In this issue


Harvesting hope (free article)
Christopher Tovey considers the concept of post-traumatic growth in relation to counselling survivors of childhood sexual abuse

Taking account 
Paul Silver-Myer on the frequency with which the theme of injustice enters the therapy room

Food for thought 
Sandra Zecevic-Gonzalez on the important role of nutrition in maintaining and managing mental health


From the chair 

My practice

Business matters 

Cultural counsellor 


Relationships (free article)

Ask an expert 

Cover of Private Practice journal autumn 2017

A pdf version of this issue is available from the Private Practice archive

Welcome from the editor

For those of us who rely solely or primarily on our income from private practice to earn our living, I wonder how many will have afforded themselves the traditional practice of taking the month of August off?

It is mid-August as I write and I have returned this week to client work following a two-week break and without feeling I have taken sufficient time to fully recharge my batteries. Speaking about this to a colleague, she observed that, as private practitioners, she feels we pay twice when we go away: once for the cost of the trip itself, and once again for the loss of earnings accrued while we’re away.

In addition, we also have to manage the impact that time off can have on our clients: the phenomenon we will all be familiar with when breaks are concerned – even those that are planned and signposted well in advance – of abrupt terminations or DNAs, which can so easily generate anxiety in us about the sustainability of our practice and security of our income.

As private practitioners, we are among the estimated 1.3 million people in the UK who form what is known as the ‘gig’ economy: a labour market characterised by short-term contracts or freelance work, as opposed to permanent jobs. As Martin Hogg writes in our regular ‘Business Matters’ column, one way to manage the anxiety that comes with being in private practice, is to build a portfolio of work so that we are not solely reliant on the income generated from it.

I know from my own experience of combining private practice with other work that not only do my other different yet complementary roles provide a predictable and therefore secure base that helps contain my anxiety about the unpredictability of private practice, but my other work, because of the contrast it allows, also regenerates, re-inspires and renews my enthusiasm for client work – just as a month- long August break would, were I brave enough to take one.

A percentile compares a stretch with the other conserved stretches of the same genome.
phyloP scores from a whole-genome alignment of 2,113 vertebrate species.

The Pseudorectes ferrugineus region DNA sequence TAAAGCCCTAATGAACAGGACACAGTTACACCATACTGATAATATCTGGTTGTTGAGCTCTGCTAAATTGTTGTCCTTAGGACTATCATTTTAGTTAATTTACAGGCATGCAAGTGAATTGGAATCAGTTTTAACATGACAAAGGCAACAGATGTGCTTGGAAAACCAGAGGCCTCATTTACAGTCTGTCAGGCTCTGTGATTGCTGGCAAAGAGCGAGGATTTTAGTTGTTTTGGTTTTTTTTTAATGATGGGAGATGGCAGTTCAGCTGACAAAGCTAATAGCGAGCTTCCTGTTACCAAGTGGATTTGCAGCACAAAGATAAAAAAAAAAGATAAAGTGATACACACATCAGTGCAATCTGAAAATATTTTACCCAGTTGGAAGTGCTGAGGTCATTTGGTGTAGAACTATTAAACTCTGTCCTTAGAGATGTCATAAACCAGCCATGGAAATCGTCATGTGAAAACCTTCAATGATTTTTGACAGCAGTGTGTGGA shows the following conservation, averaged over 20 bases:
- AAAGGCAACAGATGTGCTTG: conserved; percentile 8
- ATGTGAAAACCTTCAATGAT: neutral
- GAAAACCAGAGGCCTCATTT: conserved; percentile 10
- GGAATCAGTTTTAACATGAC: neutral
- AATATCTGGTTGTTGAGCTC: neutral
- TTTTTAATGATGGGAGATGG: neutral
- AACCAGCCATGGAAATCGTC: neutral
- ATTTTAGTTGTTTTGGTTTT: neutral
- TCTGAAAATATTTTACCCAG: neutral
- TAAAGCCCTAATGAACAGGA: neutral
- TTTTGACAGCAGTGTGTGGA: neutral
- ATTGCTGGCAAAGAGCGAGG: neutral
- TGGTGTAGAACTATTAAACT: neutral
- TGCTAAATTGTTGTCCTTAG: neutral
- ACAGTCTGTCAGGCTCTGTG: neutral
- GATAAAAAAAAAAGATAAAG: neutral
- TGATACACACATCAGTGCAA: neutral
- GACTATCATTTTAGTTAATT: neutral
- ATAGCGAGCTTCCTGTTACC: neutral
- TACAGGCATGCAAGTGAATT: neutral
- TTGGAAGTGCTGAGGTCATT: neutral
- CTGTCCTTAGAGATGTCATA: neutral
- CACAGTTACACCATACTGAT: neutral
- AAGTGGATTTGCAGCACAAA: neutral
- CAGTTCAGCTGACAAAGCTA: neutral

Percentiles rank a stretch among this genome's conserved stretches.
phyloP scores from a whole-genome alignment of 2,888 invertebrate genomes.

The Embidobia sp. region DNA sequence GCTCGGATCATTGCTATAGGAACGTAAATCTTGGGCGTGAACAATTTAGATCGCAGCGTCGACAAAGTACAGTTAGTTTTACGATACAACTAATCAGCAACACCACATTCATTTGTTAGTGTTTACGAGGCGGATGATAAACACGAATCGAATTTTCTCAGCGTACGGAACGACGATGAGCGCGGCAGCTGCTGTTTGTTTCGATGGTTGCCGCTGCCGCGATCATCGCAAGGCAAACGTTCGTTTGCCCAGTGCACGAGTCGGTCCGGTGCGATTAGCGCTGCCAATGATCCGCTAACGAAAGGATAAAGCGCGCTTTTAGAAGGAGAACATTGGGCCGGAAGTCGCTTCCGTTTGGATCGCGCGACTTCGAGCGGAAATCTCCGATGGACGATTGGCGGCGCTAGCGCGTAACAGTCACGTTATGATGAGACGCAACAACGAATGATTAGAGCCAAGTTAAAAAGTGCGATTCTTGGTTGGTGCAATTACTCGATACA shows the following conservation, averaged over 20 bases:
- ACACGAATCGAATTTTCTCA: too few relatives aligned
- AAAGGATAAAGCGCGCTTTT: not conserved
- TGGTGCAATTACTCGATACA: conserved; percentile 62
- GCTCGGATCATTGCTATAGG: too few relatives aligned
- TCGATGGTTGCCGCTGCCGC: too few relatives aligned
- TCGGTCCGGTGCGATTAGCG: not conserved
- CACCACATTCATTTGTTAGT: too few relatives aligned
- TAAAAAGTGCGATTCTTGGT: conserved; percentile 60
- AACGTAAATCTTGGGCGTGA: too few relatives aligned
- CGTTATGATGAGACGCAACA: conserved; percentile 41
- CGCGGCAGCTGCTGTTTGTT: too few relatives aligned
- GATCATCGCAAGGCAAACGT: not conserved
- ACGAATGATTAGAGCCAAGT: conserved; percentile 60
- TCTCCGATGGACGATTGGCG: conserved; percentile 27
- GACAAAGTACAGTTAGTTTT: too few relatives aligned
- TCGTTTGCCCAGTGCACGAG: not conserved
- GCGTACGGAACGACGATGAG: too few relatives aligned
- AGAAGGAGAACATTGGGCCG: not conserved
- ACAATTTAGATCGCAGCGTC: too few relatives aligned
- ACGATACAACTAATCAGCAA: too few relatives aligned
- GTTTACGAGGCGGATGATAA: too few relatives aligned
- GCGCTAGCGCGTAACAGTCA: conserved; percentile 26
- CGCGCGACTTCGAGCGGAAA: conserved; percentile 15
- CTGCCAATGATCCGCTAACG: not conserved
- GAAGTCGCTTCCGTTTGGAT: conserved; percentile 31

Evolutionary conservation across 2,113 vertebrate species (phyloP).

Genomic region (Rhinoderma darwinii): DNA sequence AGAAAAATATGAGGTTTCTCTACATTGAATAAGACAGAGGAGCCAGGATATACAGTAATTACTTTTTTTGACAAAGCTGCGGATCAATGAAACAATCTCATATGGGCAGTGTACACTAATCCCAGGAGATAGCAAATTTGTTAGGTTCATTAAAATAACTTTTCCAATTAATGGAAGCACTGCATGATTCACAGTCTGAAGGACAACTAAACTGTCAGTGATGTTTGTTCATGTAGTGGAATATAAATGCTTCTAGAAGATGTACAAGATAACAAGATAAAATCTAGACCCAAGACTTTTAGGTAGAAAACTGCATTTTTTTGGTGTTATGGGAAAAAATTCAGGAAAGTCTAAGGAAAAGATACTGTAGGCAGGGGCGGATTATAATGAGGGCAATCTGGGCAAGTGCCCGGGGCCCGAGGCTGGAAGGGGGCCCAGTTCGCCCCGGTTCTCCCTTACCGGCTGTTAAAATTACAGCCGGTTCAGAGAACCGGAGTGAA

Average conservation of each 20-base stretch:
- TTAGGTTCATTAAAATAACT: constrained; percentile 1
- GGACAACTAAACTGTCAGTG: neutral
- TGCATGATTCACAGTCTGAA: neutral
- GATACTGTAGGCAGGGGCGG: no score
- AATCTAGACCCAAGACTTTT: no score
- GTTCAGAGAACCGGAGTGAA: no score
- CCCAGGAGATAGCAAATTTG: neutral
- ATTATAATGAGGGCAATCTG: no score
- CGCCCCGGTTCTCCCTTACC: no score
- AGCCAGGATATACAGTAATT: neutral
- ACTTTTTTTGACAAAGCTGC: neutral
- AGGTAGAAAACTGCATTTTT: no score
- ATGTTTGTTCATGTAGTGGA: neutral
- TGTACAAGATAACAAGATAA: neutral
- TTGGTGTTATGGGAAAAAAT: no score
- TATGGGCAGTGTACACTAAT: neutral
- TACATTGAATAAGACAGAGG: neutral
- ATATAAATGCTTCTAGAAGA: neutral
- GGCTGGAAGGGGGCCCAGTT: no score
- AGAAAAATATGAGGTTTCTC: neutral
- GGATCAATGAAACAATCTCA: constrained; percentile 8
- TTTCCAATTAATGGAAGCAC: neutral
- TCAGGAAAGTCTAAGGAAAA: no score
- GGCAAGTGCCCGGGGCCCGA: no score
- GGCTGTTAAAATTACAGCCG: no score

This will involve my reframing a long break so that instead of considering it as a ‘luxury’, as I currently do, I instead see it as the necessity it actually is – not just for myself, but for my clients. Towards the end of a recent session in which a client had shared with me his fear that the severe trauma he has experienced in his life might be too much for me to bear – and somehow, in his mind, therefore unfair of him to burden me with – I drew his attention to his need to look after me, rather than to allow himself the experience of being looked after. I said, ‘You are paying me not just so that I can be here to look after you but, most importantly, you are paying me so that I can ensure I can look after myself.’

There is something here for me about the importance of balance, a theme that Sarah Van Gogh, another of our regular columnists, writes about. Helping her son revise for his science exams, she was struck by the phenomenon of substances and systems continuously regulating themselves to achieve balance or equilibrium, and the changes that go on as part of this process. This phenomenon is observable throughout nature and central to our work as therapists, as we support clients to navigate life’s inevitable and unavoidable upheavals and help them to internalise new and ‘healthier’ ways to self-soothe than the habitual distorted ones on which so many of us rely (like addictions, for example) – while also learning to forgive ourselves for these because, however harmful to ourselves and our relationships, they are another manifestation of the innate impulse to self-regulate.

We also see how this dynamic plays out in the collective with current global events, such as the disturbing re-emergence of the Far Right and the erosion of the centre ground as politics returns to the sort of rhetoric we have not seen since the Cold War years. In her column, Sue Lyons reflects on the way in which, so often, as a result of not being able to bear the disorder and randomness of life, and frightened by not being able to control external events, clients can unconsciously adopt a defensive position in which they blame themselves for the mess they see around them. If they can locate the problem as being inside themselves, there remains the possibility of having some control over it – it can be contained and the world does not have to be despised and hated, only the self. And, of course, as she writes, and as we see writ large on our planet today, whole societies can adopt a similar defensive structure and engage in collective acts of denial so that we do not have to face difficult realities or experience unbearable loss.

In our cover story, writing about his work with survivors of childhood abuse, Christopher Tovey focuses on the concept of ‘post- traumatic growth’, an internal self-adjustment process of ‘taking stock’ and ‘harvesting hope’, through which the stresses resulting from trauma can gradually become catalysts for achieving positive life changes. Wouldn’t it be a great thing if such a process could result from the traumas taking place in our own country and in nations across our world every day.


1. Browning C. What is the gig economy? economy/what-gig-economy/ (accessed 18 August 2017).

Disclaimer and copyright